, Volume 17, Issue 6, pp 578-584

Elevated homocysteine levels are associated with low muscle strength and functional limitations in older persons

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Abstract

Objective

The current study aimed to examine homocysteine in relation to different aspects of physical functioning.

Design, setting and participants

Cross-sectional and longitudinal data (3-years follow-up) from the Longitudinal Aging Study Amsterdam (LASA) were used. The study was performed in persons aged ≥ 65 years (N= 1301 after imputation).

Measurements

Different measures of physical functioning, including muscle mass, grip strength, functional limitations, and falling were regarded as outcomes. Gender and serum creatinine level were investigated as effect modifiers.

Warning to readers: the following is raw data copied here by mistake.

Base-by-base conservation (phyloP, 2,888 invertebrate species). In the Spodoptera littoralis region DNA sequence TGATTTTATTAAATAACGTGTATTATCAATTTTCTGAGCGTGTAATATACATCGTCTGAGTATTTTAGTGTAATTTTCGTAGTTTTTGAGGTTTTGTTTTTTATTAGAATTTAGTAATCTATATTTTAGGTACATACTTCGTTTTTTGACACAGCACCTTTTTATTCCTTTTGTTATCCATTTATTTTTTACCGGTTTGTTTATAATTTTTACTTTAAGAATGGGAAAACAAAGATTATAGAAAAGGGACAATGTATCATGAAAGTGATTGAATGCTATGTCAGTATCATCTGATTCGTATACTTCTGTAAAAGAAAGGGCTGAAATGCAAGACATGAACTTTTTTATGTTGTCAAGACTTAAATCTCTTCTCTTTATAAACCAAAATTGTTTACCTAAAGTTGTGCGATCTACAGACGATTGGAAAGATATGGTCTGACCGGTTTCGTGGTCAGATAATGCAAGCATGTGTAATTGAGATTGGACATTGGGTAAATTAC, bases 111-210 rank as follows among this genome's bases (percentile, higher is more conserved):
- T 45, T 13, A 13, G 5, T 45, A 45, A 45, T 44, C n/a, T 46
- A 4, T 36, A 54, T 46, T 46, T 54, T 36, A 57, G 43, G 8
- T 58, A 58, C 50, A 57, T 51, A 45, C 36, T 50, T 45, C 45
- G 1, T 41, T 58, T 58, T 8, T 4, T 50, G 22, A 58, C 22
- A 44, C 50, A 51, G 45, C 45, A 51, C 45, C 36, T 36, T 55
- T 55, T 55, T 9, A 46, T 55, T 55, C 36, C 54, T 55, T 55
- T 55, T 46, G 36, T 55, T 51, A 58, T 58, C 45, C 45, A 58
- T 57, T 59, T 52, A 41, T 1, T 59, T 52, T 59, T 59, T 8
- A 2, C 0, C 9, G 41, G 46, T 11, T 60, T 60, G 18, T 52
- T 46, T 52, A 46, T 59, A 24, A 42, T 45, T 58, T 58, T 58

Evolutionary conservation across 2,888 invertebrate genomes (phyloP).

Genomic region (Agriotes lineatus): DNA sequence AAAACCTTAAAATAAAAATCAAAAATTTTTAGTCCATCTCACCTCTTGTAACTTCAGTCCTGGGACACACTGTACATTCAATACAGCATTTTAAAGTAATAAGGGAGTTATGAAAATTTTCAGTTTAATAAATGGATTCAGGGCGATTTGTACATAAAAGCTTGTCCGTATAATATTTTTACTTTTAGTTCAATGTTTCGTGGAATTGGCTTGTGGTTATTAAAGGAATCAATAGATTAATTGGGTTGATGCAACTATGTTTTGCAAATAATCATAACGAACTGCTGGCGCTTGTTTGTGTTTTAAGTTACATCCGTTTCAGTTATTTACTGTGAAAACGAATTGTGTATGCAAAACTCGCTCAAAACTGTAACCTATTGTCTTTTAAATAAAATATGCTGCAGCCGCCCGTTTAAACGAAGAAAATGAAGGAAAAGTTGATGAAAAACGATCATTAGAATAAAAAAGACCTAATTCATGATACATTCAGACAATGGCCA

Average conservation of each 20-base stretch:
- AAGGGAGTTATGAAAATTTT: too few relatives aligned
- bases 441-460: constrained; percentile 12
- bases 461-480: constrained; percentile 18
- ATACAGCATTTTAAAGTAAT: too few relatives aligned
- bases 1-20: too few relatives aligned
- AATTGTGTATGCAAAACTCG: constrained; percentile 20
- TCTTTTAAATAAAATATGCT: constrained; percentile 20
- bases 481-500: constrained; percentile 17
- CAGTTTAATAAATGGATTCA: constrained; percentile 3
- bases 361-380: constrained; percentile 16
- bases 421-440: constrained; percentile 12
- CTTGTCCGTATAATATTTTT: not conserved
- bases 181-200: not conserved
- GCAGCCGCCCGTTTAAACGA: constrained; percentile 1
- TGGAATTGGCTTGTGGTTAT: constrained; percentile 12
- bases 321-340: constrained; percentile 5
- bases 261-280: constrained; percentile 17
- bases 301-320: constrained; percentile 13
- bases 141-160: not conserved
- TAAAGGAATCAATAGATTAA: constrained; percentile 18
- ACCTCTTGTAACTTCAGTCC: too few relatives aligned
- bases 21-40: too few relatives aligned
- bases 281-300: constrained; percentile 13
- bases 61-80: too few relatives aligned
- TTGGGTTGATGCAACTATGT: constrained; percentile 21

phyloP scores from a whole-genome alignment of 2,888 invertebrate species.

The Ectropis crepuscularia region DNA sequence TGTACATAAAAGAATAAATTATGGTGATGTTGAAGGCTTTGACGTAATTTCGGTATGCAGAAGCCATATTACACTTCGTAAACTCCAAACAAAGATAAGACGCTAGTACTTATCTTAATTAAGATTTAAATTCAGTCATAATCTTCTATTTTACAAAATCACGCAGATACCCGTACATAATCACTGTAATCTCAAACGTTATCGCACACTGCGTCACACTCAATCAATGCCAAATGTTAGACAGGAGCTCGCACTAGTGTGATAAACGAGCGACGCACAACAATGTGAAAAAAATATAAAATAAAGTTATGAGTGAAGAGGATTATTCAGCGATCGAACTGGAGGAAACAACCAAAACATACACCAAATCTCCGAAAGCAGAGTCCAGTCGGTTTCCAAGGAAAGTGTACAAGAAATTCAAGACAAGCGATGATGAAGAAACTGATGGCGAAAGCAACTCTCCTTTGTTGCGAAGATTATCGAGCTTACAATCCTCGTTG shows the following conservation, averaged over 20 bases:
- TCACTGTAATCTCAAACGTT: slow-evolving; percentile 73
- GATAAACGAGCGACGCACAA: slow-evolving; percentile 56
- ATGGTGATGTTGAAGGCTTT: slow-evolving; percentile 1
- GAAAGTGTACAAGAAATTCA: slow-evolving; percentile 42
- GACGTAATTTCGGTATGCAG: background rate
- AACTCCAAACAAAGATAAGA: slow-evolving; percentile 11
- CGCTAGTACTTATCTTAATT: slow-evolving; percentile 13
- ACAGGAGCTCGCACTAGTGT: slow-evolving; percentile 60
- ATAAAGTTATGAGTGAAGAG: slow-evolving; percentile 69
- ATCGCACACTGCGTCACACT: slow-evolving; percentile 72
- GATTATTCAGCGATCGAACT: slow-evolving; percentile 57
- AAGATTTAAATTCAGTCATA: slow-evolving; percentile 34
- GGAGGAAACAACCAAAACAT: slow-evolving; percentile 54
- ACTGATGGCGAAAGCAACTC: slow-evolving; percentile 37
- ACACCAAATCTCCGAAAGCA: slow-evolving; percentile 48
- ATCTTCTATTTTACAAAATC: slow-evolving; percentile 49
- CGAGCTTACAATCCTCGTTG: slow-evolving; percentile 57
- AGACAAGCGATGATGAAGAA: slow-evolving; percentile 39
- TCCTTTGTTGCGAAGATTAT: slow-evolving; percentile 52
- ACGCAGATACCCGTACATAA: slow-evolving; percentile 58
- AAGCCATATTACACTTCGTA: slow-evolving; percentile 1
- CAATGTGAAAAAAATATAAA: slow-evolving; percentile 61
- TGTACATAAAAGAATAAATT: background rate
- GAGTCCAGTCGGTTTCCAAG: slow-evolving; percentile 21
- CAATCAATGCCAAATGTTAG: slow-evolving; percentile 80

Results

Results were stratified by gender. In men, higher homocysteine levels were associated with lower grip strength (Quartile 4: regression coefficient (B)= −3.07 (−4.91; −1.22)), and more functional limitations at baseline (Quartile 4: B= 1.15 (0.16–2.14)). In women, higher homocysteine levels were associated with more functional limitations after 3 years (Quartile 4: B= 1.19 (0.25; 2.13)). Higher homocysteine levels were not associated with low muscle mass or falling.

Conclusions

These data suggest an inverse association of homocysteine levels with functional limitations in older men and women, and with muscle strength in older men.